Not really — employees are consumers too, and the lines have blurred somewhat. That has definitely been a recurring theme throughout D9, starting with Eric Schmidt’s line that traditional IT is dead.

7:37PM Walt’s pointing out that there’s elements of Zune and Media Center in here, but the casual user may be “shocked” when they look it.
7:38PM Walt: “You’ll have a dev conference in September, and will you have developer tools so that third-party apps can look like this?”

Steven: “Yes! There’s all new APIs so you can build things to look like this. You’ll have access to entirely new services (like the photo file picker).”

7:39PM Steven’s talking up connectivity — in September, we’ll hear about apps talking and sharing and consuming information from other apps. An example, here’s a photo app that can publish photos from another photo app that peeks into the cloud to get it.
7:40PM Walt: “If I’m a developer, am I torn between designing an app for mouse-use or touch-use, since this will be just one OS for all kinds of systems?” A darn good point, might we say.
7:41PM So, you design for touch, and then you translate to mouse / keyboard, and it doesn’t feel clumsy. In other words, you’ll need to use arrow keys to “swipe” from pane to pane. Also, the Windows key will remain in Windows 8, much to Walt’s chagrin — we’re told that that’ll take you back to the start / home screen.
7:43PM It’s monumentally impressive to us that Microsoft thinks they’ve got a full-on tablet solution within a full-on copy of Windows. What happens if you install the next Crysis on a tablet with an embedded GPU?
7:44PM Walt: “What about security? Am I really going to have to install anti-virus software on a lovely looking tablet?”
7:44PM Steven: “It’s always smart to run anti-virus software.” Sigh.
7:45PM Steven wants to talk interface. Walt wants to get down to brass tacks. Getting beyond the pretty start screen, so to speak.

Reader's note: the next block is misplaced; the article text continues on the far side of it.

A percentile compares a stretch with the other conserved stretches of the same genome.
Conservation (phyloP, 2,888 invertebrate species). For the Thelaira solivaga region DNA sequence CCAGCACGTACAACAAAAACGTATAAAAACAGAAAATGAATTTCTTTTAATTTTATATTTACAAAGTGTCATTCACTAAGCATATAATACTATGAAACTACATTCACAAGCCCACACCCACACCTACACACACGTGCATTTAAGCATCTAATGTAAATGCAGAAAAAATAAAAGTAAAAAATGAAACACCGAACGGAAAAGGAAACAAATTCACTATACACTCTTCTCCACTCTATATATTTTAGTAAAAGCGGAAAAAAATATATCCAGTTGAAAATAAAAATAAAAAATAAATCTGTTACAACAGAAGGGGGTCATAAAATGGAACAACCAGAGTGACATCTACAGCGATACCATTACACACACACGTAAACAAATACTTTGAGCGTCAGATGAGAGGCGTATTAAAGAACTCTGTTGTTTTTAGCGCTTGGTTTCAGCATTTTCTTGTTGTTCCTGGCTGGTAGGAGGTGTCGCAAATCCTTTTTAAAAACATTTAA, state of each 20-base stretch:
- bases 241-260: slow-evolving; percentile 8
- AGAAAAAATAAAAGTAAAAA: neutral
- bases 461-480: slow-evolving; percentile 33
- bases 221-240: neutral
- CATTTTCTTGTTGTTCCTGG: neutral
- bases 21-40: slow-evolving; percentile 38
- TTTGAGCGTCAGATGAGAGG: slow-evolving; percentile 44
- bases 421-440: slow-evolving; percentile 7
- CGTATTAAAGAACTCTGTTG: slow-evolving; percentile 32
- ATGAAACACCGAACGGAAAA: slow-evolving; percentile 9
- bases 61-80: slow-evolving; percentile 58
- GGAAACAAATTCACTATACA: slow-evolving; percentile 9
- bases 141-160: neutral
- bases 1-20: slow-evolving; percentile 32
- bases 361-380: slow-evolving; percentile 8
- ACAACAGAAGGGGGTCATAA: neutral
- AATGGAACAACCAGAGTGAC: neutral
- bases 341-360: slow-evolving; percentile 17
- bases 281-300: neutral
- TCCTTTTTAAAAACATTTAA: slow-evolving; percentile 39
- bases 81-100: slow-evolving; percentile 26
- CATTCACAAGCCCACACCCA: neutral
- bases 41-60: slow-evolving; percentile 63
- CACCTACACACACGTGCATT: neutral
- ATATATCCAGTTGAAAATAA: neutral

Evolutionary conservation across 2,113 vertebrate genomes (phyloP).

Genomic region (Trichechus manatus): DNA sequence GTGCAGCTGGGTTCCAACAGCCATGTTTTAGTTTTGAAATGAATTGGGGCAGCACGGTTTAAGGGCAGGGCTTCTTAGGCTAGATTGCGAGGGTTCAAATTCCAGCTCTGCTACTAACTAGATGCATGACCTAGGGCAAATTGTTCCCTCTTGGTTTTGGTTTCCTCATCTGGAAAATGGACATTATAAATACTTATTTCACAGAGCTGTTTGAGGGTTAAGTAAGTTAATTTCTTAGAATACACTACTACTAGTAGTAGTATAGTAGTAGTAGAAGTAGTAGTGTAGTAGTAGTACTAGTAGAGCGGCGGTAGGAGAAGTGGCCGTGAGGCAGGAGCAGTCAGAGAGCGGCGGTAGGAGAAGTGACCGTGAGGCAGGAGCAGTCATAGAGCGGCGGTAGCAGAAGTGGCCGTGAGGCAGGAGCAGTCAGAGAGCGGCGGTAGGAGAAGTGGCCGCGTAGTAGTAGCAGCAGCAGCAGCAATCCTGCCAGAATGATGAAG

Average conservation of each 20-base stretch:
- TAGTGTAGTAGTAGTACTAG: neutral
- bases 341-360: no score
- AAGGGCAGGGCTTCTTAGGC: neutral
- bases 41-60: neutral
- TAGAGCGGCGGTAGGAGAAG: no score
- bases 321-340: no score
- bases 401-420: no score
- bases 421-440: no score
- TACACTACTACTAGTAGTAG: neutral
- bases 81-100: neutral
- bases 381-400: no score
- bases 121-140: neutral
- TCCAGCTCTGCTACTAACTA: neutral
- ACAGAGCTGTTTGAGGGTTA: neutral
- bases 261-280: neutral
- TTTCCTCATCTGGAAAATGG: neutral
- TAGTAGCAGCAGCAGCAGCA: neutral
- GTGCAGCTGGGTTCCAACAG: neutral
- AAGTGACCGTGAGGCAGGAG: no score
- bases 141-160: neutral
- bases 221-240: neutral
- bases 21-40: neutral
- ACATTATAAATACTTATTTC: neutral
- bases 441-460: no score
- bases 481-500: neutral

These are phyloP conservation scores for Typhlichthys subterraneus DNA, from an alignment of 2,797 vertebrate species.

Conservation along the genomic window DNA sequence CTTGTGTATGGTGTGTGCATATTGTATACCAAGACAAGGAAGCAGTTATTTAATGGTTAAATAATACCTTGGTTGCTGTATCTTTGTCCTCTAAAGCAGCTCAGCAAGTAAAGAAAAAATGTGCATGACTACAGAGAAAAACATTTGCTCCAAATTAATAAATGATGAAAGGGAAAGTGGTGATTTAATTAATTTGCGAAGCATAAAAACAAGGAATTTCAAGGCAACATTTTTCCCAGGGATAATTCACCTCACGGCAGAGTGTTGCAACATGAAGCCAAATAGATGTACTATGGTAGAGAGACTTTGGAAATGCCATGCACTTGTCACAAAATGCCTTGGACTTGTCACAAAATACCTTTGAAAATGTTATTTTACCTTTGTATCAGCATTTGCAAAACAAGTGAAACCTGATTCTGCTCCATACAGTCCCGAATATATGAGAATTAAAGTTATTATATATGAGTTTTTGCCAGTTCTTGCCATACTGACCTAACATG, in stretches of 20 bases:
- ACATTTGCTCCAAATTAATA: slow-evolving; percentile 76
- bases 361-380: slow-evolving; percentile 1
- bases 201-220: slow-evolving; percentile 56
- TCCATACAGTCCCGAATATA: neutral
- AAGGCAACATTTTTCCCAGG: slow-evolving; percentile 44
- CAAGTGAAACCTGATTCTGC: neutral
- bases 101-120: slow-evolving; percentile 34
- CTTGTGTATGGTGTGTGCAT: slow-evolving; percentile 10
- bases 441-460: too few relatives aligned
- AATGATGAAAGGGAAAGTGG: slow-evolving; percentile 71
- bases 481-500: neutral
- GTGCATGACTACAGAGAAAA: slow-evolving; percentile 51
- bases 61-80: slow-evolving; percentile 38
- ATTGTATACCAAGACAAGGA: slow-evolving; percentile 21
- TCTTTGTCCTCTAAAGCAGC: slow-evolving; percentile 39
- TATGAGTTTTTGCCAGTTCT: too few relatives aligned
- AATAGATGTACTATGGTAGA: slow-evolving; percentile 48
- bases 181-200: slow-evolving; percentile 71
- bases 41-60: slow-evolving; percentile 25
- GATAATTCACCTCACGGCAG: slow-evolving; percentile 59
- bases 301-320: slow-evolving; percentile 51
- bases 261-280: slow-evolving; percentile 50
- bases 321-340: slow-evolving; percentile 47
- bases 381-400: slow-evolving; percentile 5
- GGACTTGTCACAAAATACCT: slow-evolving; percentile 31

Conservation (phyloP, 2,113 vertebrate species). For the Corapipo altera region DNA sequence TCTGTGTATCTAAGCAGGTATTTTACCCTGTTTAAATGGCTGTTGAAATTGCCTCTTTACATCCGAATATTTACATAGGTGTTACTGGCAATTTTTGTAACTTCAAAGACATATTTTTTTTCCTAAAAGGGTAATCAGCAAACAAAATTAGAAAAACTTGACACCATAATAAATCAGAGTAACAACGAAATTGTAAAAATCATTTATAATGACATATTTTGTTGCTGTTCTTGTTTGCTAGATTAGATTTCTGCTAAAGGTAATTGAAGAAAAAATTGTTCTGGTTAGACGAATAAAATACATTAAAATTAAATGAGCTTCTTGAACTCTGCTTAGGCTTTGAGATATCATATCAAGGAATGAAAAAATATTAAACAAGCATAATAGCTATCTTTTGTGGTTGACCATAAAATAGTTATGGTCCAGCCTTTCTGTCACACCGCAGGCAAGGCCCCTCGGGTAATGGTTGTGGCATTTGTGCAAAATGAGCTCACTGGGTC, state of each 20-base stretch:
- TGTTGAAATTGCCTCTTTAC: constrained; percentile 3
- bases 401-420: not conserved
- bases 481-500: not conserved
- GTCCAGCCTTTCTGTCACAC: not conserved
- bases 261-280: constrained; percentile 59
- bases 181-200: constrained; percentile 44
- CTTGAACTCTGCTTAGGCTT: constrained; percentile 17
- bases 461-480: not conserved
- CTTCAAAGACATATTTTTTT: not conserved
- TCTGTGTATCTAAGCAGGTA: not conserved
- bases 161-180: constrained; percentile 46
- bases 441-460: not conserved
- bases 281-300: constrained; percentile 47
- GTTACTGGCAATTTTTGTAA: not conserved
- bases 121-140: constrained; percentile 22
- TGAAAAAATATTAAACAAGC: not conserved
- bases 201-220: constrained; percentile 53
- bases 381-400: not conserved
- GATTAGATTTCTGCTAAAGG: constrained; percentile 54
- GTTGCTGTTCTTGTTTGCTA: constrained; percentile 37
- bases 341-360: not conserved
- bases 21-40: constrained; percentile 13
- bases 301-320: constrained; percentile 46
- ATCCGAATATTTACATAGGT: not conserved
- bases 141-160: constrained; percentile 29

7:47PM Steven just runs Microsoft Security Essentials, and I never get a pop-up. Problem is, the vast majority of Windows-based PCs have all sorts of annoying security software loaded on. The question is: will a future Lenovo tablet come with Security Essentials, or some Norton program on there? Walt’s worried about tiles being cluttered with these very apps.
7:48PM “Adding and removing programs is super easy within Windows 8.”
7:48PM Walt wants to know if Windows 8 machines will boot “as fast as a MacBook Air.” Steven won’t give a straight answer.
7:49PM Steven: “I think we could still do a lot of work with our OEM partners, they view the things they do [i.e. bloatware] as value-adding things.”
7:49PM Questions!
7:50PM Asked about a transition strategy for ARM, Steven says there won’t be a virtualization model. The company decided that the modern apps, written in HTML5 and Java, etc., will likely provide the best user experience.
7:51PM Asked about development, Steven confirmed that the browser within Windows 8 will run Silverlight. We support the most, different ways to reach users.
7:53PM The Windows 8 convertible shown in this demo was running on Atom — so that confirms at least some of the lower-level specifications.
7:55PM Question on if Microsoft’s going to be integrating its services in Windows 8. Steven’s affirming that it’ll happen. Office 365, etc.
7:56PM Question: How is this different than TouchSmart, or just another layer on top of Windows?
7:57PM “It’s not a layer, it’s Windows. It runs across hundreds of millions of PCs, and works across a vast variety of machines. It’s much more seamless than a layer, it’s not two shelves.”
7:58PM Question: Could I make a tablet where you never see the “old house?”

Answer: You’d have to just not use a desktop-based application. In other words, it’ll always live there.

7:59PM An OEM could make a tablet in which the user would never see “normal Windows?” No, you can’t turn “the desktop” off, it’s just part of the way that it works. It’s always there. The code is there.”
8:00PM Also, in case you haven’t noticed, apps are definitely going to be a part of Windows 8. No one specifically said that, but it’s pretty obvious.
8:01PM And that’s a wrap! Stay tuned — Nokia’s head man Stephen Elop will be taking the stage next!

Eager for more? We’re settled in (again) at D9 here in Rancho Palos Verdes, California, and with HP’s boss headed for stage right, it’s Steven Sinofsky finding a comfortable spot in the hot seat. For those needing a refresher, he’s the president of Windows and Windows Live, and with rampant talk of Windows 8 dominating the news this week, we’re clearly hoping to catch a few quips about how the outfit’s next major OS release will be (prayerfully) tailored for tablets. Join me for the blow-by-blow just after the break!

Update: Video after the break!

CLICK HERE for detailed Video